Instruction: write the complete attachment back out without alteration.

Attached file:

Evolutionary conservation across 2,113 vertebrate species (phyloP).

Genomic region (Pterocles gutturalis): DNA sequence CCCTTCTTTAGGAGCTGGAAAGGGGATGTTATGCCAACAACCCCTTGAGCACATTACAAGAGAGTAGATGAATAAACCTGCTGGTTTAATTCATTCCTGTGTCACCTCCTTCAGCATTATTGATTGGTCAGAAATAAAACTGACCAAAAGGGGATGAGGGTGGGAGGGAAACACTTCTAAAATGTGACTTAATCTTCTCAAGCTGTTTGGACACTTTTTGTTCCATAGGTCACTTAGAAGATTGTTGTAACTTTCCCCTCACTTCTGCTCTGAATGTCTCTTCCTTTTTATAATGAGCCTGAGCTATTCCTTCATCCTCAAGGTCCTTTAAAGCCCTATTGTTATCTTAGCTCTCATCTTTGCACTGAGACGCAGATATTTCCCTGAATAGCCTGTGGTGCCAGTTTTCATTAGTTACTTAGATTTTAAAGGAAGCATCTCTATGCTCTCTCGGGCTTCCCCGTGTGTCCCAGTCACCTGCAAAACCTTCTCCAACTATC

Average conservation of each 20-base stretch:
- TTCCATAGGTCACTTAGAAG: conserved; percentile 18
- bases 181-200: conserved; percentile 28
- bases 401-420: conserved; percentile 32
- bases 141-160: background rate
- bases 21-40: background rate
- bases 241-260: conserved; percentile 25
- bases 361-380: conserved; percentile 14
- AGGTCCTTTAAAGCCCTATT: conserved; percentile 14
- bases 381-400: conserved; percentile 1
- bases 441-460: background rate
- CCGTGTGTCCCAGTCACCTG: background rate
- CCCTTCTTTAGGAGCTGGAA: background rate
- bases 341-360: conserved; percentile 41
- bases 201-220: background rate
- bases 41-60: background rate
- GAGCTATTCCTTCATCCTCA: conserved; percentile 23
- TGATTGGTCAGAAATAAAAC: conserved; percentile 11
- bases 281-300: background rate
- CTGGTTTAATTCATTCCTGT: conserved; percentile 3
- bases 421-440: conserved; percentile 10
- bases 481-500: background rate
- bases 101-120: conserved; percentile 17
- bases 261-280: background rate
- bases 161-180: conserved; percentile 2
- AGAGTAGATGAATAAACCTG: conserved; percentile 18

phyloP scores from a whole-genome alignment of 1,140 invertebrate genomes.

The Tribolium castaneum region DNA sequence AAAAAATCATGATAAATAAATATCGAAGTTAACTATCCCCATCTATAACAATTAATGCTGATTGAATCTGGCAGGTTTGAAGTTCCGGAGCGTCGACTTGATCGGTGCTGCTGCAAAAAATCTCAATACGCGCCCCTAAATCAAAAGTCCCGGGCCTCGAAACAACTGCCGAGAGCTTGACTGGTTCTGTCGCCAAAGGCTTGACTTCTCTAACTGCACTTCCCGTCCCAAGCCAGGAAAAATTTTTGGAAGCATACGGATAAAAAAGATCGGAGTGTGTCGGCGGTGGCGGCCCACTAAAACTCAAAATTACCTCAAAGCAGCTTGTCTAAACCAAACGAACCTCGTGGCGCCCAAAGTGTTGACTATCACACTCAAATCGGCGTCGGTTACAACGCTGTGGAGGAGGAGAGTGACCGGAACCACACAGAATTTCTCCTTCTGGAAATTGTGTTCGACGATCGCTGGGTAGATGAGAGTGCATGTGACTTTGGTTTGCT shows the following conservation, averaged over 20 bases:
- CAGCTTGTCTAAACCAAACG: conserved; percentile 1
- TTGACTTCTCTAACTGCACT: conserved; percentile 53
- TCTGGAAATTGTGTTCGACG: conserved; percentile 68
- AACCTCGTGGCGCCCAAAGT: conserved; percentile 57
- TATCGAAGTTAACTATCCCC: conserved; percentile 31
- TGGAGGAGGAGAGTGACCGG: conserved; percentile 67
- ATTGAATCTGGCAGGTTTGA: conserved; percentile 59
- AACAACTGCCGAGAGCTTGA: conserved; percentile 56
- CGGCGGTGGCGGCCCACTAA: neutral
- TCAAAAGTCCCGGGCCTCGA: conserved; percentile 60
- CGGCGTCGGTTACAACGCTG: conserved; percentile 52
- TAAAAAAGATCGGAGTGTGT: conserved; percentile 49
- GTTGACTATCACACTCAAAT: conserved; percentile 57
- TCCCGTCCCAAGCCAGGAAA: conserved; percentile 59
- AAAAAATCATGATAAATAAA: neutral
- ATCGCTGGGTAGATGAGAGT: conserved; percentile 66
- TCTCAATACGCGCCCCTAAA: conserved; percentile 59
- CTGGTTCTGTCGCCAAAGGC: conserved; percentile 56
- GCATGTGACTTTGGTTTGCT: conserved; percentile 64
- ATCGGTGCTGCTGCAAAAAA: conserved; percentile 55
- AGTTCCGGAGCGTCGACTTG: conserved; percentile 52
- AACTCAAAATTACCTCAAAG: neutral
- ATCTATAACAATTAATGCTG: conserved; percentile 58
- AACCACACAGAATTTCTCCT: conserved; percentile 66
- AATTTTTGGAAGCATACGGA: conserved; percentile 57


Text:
Evolutionary conservation across 2,113 vertebrate species (phyloP).

Genomic region (Pterocles gutturalis): DNA sequence CCCTTCTTTAGGAGCTGGAAAGGGGATGTTATGCCAACAACCCCTTGAGCACATTACAAGAGAGTAGATGAATAAACCTGCTGGTTTAATTCATTCCTGTGTCACCTCCTTCAGCATTATTGATTGGTCAGAAATAAAACTGACCAAAAGGGGATGAGGGTGGGAGGGAAACACTTCTAAAATGTGACTTAATCTTCTCAAGCTGTTTGGACACTTTTTGTTCCATAGGTCACTTAGAAGATTGTTGTAACTTTCCCCTCACTTCTGCTCTGAATGTCTCTTCCTTTTTATAATGAGCCTGAGCTATTCCTTCATCCTCAAGGTCCTTTAAAGCCCTATTGTTATCTTAGCTCTCATCTTTGCACTGAGACGCAGATATTTCCCTGAATAGCCTGTGGTGCCAGTTTTCATTAGTTACTTAGATTTTAAAGGAAGCATCTCTATGCTCTCTCGGGCTTCCCCGTGTGTCCCAGTCACCTGCAAAACCTTCTCCAACTATC

Average conservation of each 20-base stretch:
- TTCCATAGGTCACTTAGAAG: conserved; percentile 18
- bases 181-200: conserved; percentile 28
- bases 401-420: conserved; percentile 32
- bases 141-160: background rate
- bases 21-40: background rate
- bases 241-260: conserved; percentile 25
- bases 361-380: conserved; percentile 14
- AGGTCCTTTAAAGCCCTATT: conserved; percentile 14
- bases 381-400: conserved; percentile 1
- bases 441-460: background rate
- CCGTGTGTCCCAGTCACCTG: background rate
- CCCTTCTTTAGGAGCTGGAA: background rate
- bases 341-360: conserved; percentile 41
- bases 201-220: background rate
- bases 41-60: background rate
- GAGCTATTCCTTCATCCTCA: conserved; percentile 23
- TGATTGGTCAGAAATAAAAC: conserved; percentile 11
- bases 281-300: background rate
- CTGGTTTAATTCATTCCTGT: conserved; percentile 3
- bases 421-440: conserved; percentile 10
- bases 481-500: background rate
- bases 101-120: conserved; percentile 17
- bases 261-280: background rate
- bases 161-180: conserved; percentile 2
- AGAGTAGATGAATAAACCTG: conserved; percentile 18

phyloP scores from a whole-genome alignment of 1,140 invertebrate genomes.

The Tribolium castaneum region DNA sequence AAAAAATCATGATAAATAAATATCGAAGTTAACTATCCCCATCTATAACAATTAATGCTGATTGAATCTGGCAGGTTTGAAGTTCCGGAGCGTCGACTTGATCGGTGCTGCTGCAAAAAATCTCAATACGCGCCCCTAAATCAAAAGTCCCGGGCCTCGAAACAACTGCCGAGAGCTTGACTGGTTCTGTCGCCAAAGGCTTGACTTCTCTAACTGCACTTCCCGTCCCAAGCCAGGAAAAATTTTTGGAAGCATACGGATAAAAAAGATCGGAGTGTGTCGGCGGTGGCGGCCCACTAAAACTCAAAATTACCTCAAAGCAGCTTGTCTAAACCAAACGAACCTCGTGGCGCCCAAAGTGTTGACTATCACACTCAAATCGGCGTCGGTTACAACGCTGTGGAGGAGGAGAGTGACCGGAACCACACAGAATTTCTCCTTCTGGAAATTGTGTTCGACGATCGCTGGGTAGATGAGAGTGCATGTGACTTTGGTTTGCT shows the following conservation, averaged over 20 bases:
- CAGCTTGTCTAAACCAAACG: conserved; percentile 1
- TTGACTTCTCTAACTGCACT: conserved; percentile 53
- TCTGGAAATTGTGTTCGACG: conserved; percentile 68
- AACCTCGTGGCGCCCAAAGT: conserved; percentile 57
- TATCGAAGTTAACTATCCCC: conserved; percentile 31
- TGGAGGAGGAGAGTGACCGG: conserved; percentile 67
- ATTGAATCTGGCAGGTTTGA: conserved; percentile 59
- AACAACTGCCGAGAGCTTGA: conserved; percentile 56
- CGGCGGTGGCGGCCCACTAA: neutral
- TCAAAAGTCCCGGGCCTCGA: conserved; percentile 60
- CGGCGTCGGTTACAACGCTG: conserved; percentile 52
- TAAAAAAGATCGGAGTGTGT: conserved; percentile 49
- GTTGACTATCACACTCAAAT: conserved; percentile 57
- TCCCGTCCCAAGCCAGGAAA: conserved; percentile 59
- AAAAAATCATGATAAATAAA: neutral
- ATCGCTGGGTAGATGAGAGT: conserved; percentile 66
- TCTCAATACGCGCCCCTAAA: conserved; percentile 59
- CTGGTTCTGTCGCCAAAGGC: conserved; percentile 56
- GCATGTGACTTTGGTTTGCT: conserved; percentile 64
- ATCGGTGCTGCTGCAAAAAA: conserved; percentile 55
- AGTTCCGGAGCGTCGACTTG: conserved; percentile 52
- AACTCAAAATTACCTCAAAG: neutral
- ATCTATAACAATTAATGCTG: conserved; percentile 58
- AACCACACAGAATTTCTCCT: conserved; percentile 66
- AATTTTTGGAAGCATACGGA: conserved; percentile 57